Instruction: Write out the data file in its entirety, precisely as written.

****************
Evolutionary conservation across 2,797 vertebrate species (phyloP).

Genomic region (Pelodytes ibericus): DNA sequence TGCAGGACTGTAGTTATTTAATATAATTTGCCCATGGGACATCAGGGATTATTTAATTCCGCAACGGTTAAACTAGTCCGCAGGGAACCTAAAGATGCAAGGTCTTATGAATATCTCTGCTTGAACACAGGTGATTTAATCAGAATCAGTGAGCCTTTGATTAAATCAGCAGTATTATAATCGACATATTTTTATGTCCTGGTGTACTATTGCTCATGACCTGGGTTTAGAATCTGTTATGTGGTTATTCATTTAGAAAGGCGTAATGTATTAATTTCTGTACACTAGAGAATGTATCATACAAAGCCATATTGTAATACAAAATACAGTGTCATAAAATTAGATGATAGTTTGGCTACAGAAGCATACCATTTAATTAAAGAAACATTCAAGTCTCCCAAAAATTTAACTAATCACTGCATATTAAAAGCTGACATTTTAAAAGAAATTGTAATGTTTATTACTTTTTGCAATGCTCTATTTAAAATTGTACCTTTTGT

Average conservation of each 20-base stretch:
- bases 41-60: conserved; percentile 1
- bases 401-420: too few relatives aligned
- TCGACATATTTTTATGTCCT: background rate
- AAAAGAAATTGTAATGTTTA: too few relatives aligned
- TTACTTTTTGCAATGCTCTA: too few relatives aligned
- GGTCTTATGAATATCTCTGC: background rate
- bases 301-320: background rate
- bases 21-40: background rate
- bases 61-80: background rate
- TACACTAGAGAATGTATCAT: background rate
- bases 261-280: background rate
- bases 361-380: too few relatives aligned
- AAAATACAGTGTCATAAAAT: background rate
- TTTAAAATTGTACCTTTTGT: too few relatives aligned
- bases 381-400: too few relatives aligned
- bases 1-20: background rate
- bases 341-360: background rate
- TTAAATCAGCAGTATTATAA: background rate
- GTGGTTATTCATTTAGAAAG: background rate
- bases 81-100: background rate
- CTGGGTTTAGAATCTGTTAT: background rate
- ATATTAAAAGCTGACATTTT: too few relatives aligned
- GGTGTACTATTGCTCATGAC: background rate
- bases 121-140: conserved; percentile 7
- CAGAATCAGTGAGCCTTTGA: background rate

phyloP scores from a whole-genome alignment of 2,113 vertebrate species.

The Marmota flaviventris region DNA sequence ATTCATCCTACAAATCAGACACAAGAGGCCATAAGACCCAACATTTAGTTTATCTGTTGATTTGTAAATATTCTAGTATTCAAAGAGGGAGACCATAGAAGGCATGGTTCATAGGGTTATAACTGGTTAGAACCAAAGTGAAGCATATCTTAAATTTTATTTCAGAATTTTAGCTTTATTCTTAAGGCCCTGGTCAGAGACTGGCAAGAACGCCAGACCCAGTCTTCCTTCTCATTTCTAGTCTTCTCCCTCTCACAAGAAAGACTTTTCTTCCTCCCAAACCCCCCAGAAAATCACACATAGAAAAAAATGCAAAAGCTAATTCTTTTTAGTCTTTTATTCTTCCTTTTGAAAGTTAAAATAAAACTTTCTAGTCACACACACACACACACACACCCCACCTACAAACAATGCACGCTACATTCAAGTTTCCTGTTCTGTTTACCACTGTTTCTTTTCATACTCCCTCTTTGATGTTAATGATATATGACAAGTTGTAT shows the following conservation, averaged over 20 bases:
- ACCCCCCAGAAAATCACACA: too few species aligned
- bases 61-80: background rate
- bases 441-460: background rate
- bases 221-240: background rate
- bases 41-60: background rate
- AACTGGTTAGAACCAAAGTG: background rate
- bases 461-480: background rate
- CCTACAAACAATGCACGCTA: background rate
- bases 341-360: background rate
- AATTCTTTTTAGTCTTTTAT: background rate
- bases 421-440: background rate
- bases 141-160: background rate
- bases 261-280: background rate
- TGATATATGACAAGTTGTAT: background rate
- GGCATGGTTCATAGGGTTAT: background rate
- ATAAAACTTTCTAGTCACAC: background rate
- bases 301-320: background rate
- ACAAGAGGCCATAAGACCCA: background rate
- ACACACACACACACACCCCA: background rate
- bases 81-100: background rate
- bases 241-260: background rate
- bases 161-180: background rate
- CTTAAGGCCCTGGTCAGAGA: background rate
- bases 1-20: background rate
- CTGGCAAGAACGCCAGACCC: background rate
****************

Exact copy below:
Evolutionary conservation across 2,797 vertebrate species (phyloP).

Genomic region (Pelodytes ibericus): DNA sequence TGCAGGACTGTAGTTATTTAATATAATTTGCCCATGGGACATCAGGGATTATTTAATTCCGCAACGGTTAAACTAGTCCGCAGGGAACCTAAAGATGCAAGGTCTTATGAATATCTCTGCTTGAACACAGGTGATTTAATCAGAATCAGTGAGCCTTTGATTAAATCAGCAGTATTATAATCGACATATTTTTATGTCCTGGTGTACTATTGCTCATGACCTGGGTTTAGAATCTGTTATGTGGTTATTCATTTAGAAAGGCGTAATGTATTAATTTCTGTACACTAGAGAATGTATCATACAAAGCCATATTGTAATACAAAATACAGTGTCATAAAATTAGATGATAGTTTGGCTACAGAAGCATACCATTTAATTAAAGAAACATTCAAGTCTCCCAAAAATTTAACTAATCACTGCATATTAAAAGCTGACATTTTAAAAGAAATTGTAATGTTTATTACTTTTTGCAATGCTCTATTTAAAATTGTACCTTTTGT

Average conservation of each 20-base stretch:
- bases 41-60: conserved; percentile 1
- bases 401-420: too few relatives aligned
- TCGACATATTTTTATGTCCT: background rate
- AAAAGAAATTGTAATGTTTA: too few relatives aligned
- TTACTTTTTGCAATGCTCTA: too few relatives aligned
- GGTCTTATGAATATCTCTGC: background rate
- bases 301-320: background rate
- bases 21-40: background rate
- bases 61-80: background rate
- TACACTAGAGAATGTATCAT: background rate
- bases 261-280: background rate
- bases 361-380: too few relatives aligned
- AAAATACAGTGTCATAAAAT: background rate
- TTTAAAATTGTACCTTTTGT: too few relatives aligned
- bases 381-400: too few relatives aligned
- bases 1-20: background rate
- bases 341-360: background rate
- TTAAATCAGCAGTATTATAA: background rate
- GTGGTTATTCATTTAGAAAG: background rate
- bases 81-100: background rate
- CTGGGTTTAGAATCTGTTAT: background rate
- ATATTAAAAGCTGACATTTT: too few relatives aligned
- GGTGTACTATTGCTCATGAC: background rate
- bases 121-140: conserved; percentile 7
- CAGAATCAGTGAGCCTTTGA: background rate

phyloP scores from a whole-genome alignment of 2,113 vertebrate species.

The Marmota flaviventris region DNA sequence ATTCATCCTACAAATCAGACACAAGAGGCCATAAGACCCAACATTTAGTTTATCTGTTGATTTGTAAATATTCTAGTATTCAAAGAGGGAGACCATAGAAGGCATGGTTCATAGGGTTATAACTGGTTAGAACCAAAGTGAAGCATATCTTAAATTTTATTTCAGAATTTTAGCTTTATTCTTAAGGCCCTGGTCAGAGACTGGCAAGAACGCCAGACCCAGTCTTCCTTCTCATTTCTAGTCTTCTCCCTCTCACAAGAAAGACTTTTCTTCCTCCCAAACCCCCCAGAAAATCACACATAGAAAAAAATGCAAAAGCTAATTCTTTTTAGTCTTTTATTCTTCCTTTTGAAAGTTAAAATAAAACTTTCTAGTCACACACACACACACACACACCCCACCTACAAACAATGCACGCTACATTCAAGTTTCCTGTTCTGTTTACCACTGTTTCTTTTCATACTCCCTCTTTGATGTTAATGATATATGACAAGTTGTAT shows the following conservation, averaged over 20 bases:
- ACCCCCCAGAAAATCACACA: too few species aligned
- bases 61-80: background rate
- bases 441-460: background rate
- bases 221-240: background rate
- bases 41-60: background rate
- AACTGGTTAGAACCAAAGTG: background rate
- bases 461-480: background rate
- CCTACAAACAATGCACGCTA: background rate
- bases 341-360: background rate
- AATTCTTTTTAGTCTTTTAT: background rate
- bases 421-440: background rate
- bases 141-160: background rate
- bases 261-280: background rate
- TGATATATGACAAGTTGTAT: background rate
- GGCATGGTTCATAGGGTTAT: background rate
- ATAAAACTTTCTAGTCACAC: background rate
- bases 301-320: background rate
- ACAAGAGGCCATAAGACCCA: background rate
- ACACACACACACACACCCCA: background rate
- bases 81-100: background rate
- bases 241-260: background rate
- bases 161-180: background rate
- CTTAAGGCCCTGGTCAGAGA: background rate
- bases 1-20: background rate
- CTGGCAAGAACGCCAGACCC: background rate